americans understand that at some point in their careers, they may have to retool and retrain. but they shouldn't lose what they've already worked so hard to build in the ss. -- in the process. that's why social security and medicare are more important than ever; we shouldn't weaken them, we should strengthen them. [applause] obama: -- obama: and for americans short of retirement, basic benefits should be just as mobile as everything else is today. that's what the affordable care act is all about. it's about filling the gaps in employer-based care so that when we lose a job, or go back to school, or start that new business, we'll still have coverage.
nearly eighteen million have gained coverage so far. [applause] pres. obama: health care inflation has slowed. and our businesses have created jobs every single month since it became law. now, i'm guessing we won't agree on health care anytime soon. [applause] [laughter] but there should be other ways both parties can improve economic security. say a hardworking american loses his job -- we shouldn't just make sure he can get unemployment insurance; we should make sure that program encourages him to retrain for a business that's ready to hire him. if that new job doesn't pay as much, there should be a system of wage insurance in place so
that he can still pay his bills. and even if he's going from job to job, he should still be able to save for retirement and take his savings with him. that's the way we make the new economy work better for everybody. i also know speaker ryan has talked about his interest in tackling poverty. america is about giving everybody willing to work a hand up, and i'd welcome a serious discussion about strategies we can all support, like expanding tax cuts for low-income workers who do not have children of. [applause] president obama: but there are other areas where it's been more difficult to find agreement over the last seven years -- namely what role the government should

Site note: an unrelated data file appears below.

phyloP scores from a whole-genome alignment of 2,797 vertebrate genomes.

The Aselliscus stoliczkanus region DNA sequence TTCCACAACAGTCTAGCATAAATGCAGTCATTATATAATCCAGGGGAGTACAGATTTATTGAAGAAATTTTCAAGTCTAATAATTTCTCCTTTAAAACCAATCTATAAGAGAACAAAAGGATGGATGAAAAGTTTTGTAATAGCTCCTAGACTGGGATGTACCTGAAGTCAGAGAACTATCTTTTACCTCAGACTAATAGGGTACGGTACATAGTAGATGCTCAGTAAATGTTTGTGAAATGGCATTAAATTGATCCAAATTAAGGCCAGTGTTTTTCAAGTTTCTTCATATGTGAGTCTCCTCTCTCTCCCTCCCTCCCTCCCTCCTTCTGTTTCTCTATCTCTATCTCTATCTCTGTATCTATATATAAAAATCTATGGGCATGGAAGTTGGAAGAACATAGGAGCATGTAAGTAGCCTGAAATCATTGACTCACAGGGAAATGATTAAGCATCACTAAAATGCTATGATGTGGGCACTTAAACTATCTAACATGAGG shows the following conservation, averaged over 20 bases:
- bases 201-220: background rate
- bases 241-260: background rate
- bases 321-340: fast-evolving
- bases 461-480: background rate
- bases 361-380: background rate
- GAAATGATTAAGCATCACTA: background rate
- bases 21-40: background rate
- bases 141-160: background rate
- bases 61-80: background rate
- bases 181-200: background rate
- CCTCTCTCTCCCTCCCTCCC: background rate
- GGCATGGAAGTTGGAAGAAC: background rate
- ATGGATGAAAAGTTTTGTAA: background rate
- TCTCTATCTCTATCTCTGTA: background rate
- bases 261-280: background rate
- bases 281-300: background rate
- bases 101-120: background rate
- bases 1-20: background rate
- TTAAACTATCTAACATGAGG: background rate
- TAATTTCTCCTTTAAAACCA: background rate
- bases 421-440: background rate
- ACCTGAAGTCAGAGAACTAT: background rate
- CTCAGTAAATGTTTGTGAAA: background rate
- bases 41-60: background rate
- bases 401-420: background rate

play in making sure the system's not rigged in favor of the wealthiest and biggest corporations. [applause] obama: and here, the american people have a choice to make. i believe a thriving private sector is the lifeblood of our economy. i think there are outdated regulations that need to be changed, and there's red tape that needs to be cut. [applause] pres. obama: there you go. yeah. but, after years of record corporate profits, working families won't get more opportunity or bigger paychecks
by letting big banks or big oil or hedge funds make their own rules add everybody else's expense. [applause] obama: food stamp recipients didn't cause the financial crisis; recklessness on wall street did. [applause] obama: immigrants aren't the reason wages haven't gone up enough; those decisions are made in the boardrooms that too often put quarterly earnings over long-term returns.
it's sure not the average family watching tonight that avoids paying taxes through offshore accounts. the point is, i believe that in this new economy, workers and startups and small businesses need more of a voice, not less. the rules should work for them. i am not alone in this. this year i plan to lift up the many businesses who've figured out that doing right by their workers ends up being good for their shareholders. and i want to spread those practices across america. that is part of a brighter future. [applause] obama: in fact, many of
our best corporate citizens are also our most creative. this brings me to the second big question we have to answer as a country -- how do we reignite that spirit of innovation to meet our biggest challenges? sixty years ago, when the russians beat us into space, we didn't deny sputnik was up there. we didn't argue about the science, or shrink our research and development budget. we built a space program almost overnight, and twelve years later, we were walking on the moon. [applause] mr. obama: that spirit of discovery is in our dna. america is thomas edison and the wright brothers and george washington carver.
america is grace hopper and katherine johnson and sally ride. america is every immigrant and entrepreneur from boston to austin to silicon valley racing to shape a better future. that is who we are. and, over the past seven years, we've nurtured that spirit. we have protected an open internet, and taken bold new steps to get more students and low-income americans online. we've launched next--generation manufacturing hubs, and online tools that give an entrepreneur everything he or she needs to start a business in a single day. but we can do so much more. last year, vice president biden said that with a new moonshot, america can cure cancer. last month, he worked with this congress to give scientists at the national institutes of health the strongest resources